You may well ask what that is.
Two friends in their early twenties pause after sharing a meal and conversation. They hesitate, almost imperceptibly, then look discretely into their laps where they set to work on their smart phones. It’s no secret what they’re doing. They’ve tacitly agreed that this is an acceptable juncture to tend to their devices, respectfully. To be alone together.
Another restaurant, another duo, most likely a couple, sit blandly staring at their screens after having ordered their meal. They have not spoken since they arrived at the restaurant. Their silence seems more one of boredom, possibly it’s sullen, maybe angry. But I don’t know any of these people.
Yet another couple, in their early sixties. I do know them. They talk throughout the day — have a loving relationship. Yet when I come upon them in the early evening, they too are glued to their devices. This is a silence of comfort, habit.
Do you spend time being alone with a friend, partner, spouse, family — and your smart phone, tablet, or other device? (“co-devicing” — if you will). What is the quality of that time spent together? How does it reflect upon your relationship? Are there rules of engagement — when it’s okay and not okay to use your smart phone within your relationship? Are these talked about? Do you ever find yourself having device regret?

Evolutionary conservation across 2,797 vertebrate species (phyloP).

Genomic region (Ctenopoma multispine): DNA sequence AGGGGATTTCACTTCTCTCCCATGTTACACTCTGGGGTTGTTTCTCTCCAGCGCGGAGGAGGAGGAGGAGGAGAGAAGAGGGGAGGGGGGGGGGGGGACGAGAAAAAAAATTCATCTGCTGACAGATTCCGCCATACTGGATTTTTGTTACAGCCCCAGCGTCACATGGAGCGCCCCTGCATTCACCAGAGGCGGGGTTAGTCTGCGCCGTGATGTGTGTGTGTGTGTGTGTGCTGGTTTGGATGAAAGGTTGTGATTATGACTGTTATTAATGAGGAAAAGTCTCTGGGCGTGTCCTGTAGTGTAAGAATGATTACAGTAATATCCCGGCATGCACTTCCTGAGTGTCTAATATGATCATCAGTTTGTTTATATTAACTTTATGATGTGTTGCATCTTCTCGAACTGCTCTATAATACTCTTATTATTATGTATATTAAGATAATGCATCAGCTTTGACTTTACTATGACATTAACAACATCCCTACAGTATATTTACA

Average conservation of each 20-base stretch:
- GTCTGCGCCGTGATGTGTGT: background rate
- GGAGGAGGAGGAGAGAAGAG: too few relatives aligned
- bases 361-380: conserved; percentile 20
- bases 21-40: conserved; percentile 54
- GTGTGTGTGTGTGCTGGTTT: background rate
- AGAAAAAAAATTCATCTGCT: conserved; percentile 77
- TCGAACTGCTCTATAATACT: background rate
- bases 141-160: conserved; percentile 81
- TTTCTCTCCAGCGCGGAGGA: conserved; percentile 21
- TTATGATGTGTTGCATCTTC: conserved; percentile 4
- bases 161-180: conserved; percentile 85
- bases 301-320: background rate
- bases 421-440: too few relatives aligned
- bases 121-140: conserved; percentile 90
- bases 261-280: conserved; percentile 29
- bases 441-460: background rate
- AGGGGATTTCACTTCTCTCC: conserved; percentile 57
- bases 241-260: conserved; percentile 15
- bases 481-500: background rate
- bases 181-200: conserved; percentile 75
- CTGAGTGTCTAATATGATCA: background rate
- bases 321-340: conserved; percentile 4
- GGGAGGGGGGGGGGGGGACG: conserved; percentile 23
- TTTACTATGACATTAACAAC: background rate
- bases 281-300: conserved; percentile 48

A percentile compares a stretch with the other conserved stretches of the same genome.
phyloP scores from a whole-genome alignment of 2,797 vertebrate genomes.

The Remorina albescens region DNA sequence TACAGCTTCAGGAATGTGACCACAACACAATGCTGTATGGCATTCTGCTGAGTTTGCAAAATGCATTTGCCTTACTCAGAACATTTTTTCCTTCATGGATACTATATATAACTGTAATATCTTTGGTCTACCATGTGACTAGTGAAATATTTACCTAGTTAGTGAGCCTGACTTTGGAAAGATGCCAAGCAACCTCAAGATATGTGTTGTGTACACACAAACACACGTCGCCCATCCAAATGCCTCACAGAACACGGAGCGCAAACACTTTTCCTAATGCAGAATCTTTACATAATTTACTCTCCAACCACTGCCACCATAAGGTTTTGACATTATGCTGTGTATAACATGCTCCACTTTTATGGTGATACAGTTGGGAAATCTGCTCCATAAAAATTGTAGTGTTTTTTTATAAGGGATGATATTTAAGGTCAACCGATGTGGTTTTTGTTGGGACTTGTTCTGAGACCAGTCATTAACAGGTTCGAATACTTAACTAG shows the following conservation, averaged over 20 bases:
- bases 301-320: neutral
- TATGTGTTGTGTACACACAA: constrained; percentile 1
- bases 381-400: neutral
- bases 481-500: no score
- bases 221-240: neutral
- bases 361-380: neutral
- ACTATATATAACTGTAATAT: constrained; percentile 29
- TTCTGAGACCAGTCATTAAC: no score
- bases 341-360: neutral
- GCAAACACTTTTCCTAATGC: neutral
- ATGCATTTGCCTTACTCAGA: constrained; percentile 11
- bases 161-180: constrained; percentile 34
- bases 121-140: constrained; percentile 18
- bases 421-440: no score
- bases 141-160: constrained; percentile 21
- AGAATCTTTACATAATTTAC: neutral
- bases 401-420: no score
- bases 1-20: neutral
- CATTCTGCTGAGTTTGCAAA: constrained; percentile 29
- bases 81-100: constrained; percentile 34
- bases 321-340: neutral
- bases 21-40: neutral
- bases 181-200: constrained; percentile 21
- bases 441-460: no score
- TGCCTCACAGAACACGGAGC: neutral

An interesting book, Too Much Magic: Pulling the Plug on the Cult of Tech by Jason Benlevi addresses a broad range of issues related to technology and our relationship with it and ourselves. It’s not hard to see where he stands on the issue, but he raises a lot of interesting points. More thoughts to come, as I finish the book.